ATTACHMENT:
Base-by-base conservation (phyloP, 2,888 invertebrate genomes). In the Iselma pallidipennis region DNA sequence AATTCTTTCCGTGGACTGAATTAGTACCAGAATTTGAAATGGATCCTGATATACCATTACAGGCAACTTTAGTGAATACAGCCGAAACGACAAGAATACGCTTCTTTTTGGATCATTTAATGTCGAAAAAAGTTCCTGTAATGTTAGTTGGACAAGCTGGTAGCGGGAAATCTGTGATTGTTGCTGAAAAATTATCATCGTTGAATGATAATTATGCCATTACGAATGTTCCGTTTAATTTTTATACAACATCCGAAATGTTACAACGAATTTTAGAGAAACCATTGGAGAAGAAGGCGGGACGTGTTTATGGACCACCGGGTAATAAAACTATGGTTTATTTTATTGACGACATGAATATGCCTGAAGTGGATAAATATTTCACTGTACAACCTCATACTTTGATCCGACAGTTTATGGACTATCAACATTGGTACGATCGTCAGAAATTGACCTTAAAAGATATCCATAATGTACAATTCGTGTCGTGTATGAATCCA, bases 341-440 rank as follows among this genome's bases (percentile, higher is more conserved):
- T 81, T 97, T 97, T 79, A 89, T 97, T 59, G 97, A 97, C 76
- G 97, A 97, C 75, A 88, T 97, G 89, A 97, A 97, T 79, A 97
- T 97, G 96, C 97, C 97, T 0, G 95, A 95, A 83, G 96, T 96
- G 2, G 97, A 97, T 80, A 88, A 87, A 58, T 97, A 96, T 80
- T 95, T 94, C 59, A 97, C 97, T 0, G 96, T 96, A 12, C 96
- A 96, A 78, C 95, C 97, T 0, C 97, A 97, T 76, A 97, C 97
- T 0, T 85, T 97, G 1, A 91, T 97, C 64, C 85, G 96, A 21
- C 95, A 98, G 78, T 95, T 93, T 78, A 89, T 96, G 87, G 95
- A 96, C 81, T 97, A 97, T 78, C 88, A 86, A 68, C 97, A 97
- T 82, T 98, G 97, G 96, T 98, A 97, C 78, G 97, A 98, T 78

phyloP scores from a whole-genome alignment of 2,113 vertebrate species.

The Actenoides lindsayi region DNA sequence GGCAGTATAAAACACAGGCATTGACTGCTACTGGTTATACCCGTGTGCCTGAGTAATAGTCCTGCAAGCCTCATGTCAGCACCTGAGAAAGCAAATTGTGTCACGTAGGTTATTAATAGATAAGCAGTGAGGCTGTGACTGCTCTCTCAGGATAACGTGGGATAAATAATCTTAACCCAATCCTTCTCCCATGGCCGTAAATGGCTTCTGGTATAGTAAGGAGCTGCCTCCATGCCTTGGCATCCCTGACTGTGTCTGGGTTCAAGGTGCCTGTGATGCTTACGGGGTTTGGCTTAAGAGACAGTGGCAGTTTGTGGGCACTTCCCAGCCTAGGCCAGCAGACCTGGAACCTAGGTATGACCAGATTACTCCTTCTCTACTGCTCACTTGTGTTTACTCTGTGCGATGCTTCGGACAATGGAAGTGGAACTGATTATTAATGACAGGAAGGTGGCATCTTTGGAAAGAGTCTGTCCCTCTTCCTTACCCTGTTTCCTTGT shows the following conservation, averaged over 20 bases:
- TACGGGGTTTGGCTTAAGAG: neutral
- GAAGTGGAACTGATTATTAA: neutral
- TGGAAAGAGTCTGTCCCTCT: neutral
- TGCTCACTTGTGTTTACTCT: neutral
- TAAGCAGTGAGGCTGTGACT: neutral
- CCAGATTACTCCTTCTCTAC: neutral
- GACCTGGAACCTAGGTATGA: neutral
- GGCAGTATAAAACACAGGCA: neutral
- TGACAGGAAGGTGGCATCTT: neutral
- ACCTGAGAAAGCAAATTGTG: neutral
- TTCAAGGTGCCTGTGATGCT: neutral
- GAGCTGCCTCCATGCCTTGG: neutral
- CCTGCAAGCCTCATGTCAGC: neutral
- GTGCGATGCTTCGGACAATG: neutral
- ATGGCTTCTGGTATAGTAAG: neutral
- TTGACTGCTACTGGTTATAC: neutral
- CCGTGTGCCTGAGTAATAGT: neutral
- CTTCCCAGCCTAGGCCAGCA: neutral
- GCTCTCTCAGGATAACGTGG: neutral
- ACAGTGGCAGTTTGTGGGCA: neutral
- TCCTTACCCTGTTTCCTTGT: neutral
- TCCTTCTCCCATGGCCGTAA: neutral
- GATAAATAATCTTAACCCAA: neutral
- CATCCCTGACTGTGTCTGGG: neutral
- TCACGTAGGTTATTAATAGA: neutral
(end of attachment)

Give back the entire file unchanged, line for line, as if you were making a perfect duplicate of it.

Base-by-base conservation (phyloP, 2,888 invertebrate genomes). In the Iselma pallidipennis region DNA sequence AATTCTTTCCGTGGACTGAATTAGTACCAGAATTTGAAATGGATCCTGATATACCATTACAGGCAACTTTAGTGAATACAGCCGAAACGACAAGAATACGCTTCTTTTTGGATCATTTAATGTCGAAAAAAGTTCCTGTAATGTTAGTTGGACAAGCTGGTAGCGGGAAATCTGTGATTGTTGCTGAAAAATTATCATCGTTGAATGATAATTATGCCATTACGAATGTTCCGTTTAATTTTTATACAACATCCGAAATGTTACAACGAATTTTAGAGAAACCATTGGAGAAGAAGGCGGGACGTGTTTATGGACCACCGGGTAATAAAACTATGGTTTATTTTATTGACGACATGAATATGCCTGAAGTGGATAAATATTTCACTGTACAACCTCATACTTTGATCCGACAGTTTATGGACTATCAACATTGGTACGATCGTCAGAAATTGACCTTAAAAGATATCCATAATGTACAATTCGTGTCGTGTATGAATCCA, bases 341-440 rank as follows among this genome's bases (percentile, higher is more conserved):
- T 81, T 97, T 97, T 79, A 89, T 97, T 59, G 97, A 97, C 76
- G 97, A 97, C 75, A 88, T 97, G 89, A 97, A 97, T 79, A 97
- T 97, G 96, C 97, C 97, T 0, G 95, A 95, A 83, G 96, T 96
- G 2, G 97, A 97, T 80, A 88, A 87, A 58, T 97, A 96, T 80
- T 95, T 94, C 59, A 97, C 97, T 0, G 96, T 96, A 12, C 96
- A 96, A 78, C 95, C 97, T 0, C 97, A 97, T 76, A 97, C 97
- T 0, T 85, T 97, G 1, A 91, T 97, C 64, C 85, G 96, A 21
- C 95, A 98, G 78, T 95, T 93, T 78, A 89, T 96, G 87, G 95
- A 96, C 81, T 97, A 97, T 78, C 88, A 86, A 68, C 97, A 97
- T 82, T 98, G 97, G 96, T 98, A 97, C 78, G 97, A 98, T 78

phyloP scores from a whole-genome alignment of 2,113 vertebrate species.

The Actenoides lindsayi region DNA sequence GGCAGTATAAAACACAGGCATTGACTGCTACTGGTTATACCCGTGTGCCTGAGTAATAGTCCTGCAAGCCTCATGTCAGCACCTGAGAAAGCAAATTGTGTCACGTAGGTTATTAATAGATAAGCAGTGAGGCTGTGACTGCTCTCTCAGGATAACGTGGGATAAATAATCTTAACCCAATCCTTCTCCCATGGCCGTAAATGGCTTCTGGTATAGTAAGGAGCTGCCTCCATGCCTTGGCATCCCTGACTGTGTCTGGGTTCAAGGTGCCTGTGATGCTTACGGGGTTTGGCTTAAGAGACAGTGGCAGTTTGTGGGCACTTCCCAGCCTAGGCCAGCAGACCTGGAACCTAGGTATGACCAGATTACTCCTTCTCTACTGCTCACTTGTGTTTACTCTGTGCGATGCTTCGGACAATGGAAGTGGAACTGATTATTAATGACAGGAAGGTGGCATCTTTGGAAAGAGTCTGTCCCTCTTCCTTACCCTGTTTCCTTGT shows the following conservation, averaged over 20 bases:
- TACGGGGTTTGGCTTAAGAG: neutral
- GAAGTGGAACTGATTATTAA: neutral
- TGGAAAGAGTCTGTCCCTCT: neutral
- TGCTCACTTGTGTTTACTCT: neutral
- TAAGCAGTGAGGCTGTGACT: neutral
- CCAGATTACTCCTTCTCTAC: neutral
- GACCTGGAACCTAGGTATGA: neutral
- GGCAGTATAAAACACAGGCA: neutral
- TGACAGGAAGGTGGCATCTT: neutral
- ACCTGAGAAAGCAAATTGTG: neutral
- TTCAAGGTGCCTGTGATGCT: neutral
- GAGCTGCCTCCATGCCTTGG: neutral
- CCTGCAAGCCTCATGTCAGC: neutral
- GTGCGATGCTTCGGACAATG: neutral
- ATGGCTTCTGGTATAGTAAG: neutral
- TTGACTGCTACTGGTTATAC: neutral
- CCGTGTGCCTGAGTAATAGT: neutral
- CTTCCCAGCCTAGGCCAGCA: neutral
- GCTCTCTCAGGATAACGTGG: neutral
- ACAGTGGCAGTTTGTGGGCA: neutral
- TCCTTACCCTGTTTCCTTGT: neutral
- TCCTTCTCCCATGGCCGTAA: neutral
- GATAAATAATCTTAACCCAA: neutral
- CATCCCTGACTGTGTCTGGG: neutral
- TCACGTAGGTTATTAATAGA: neutral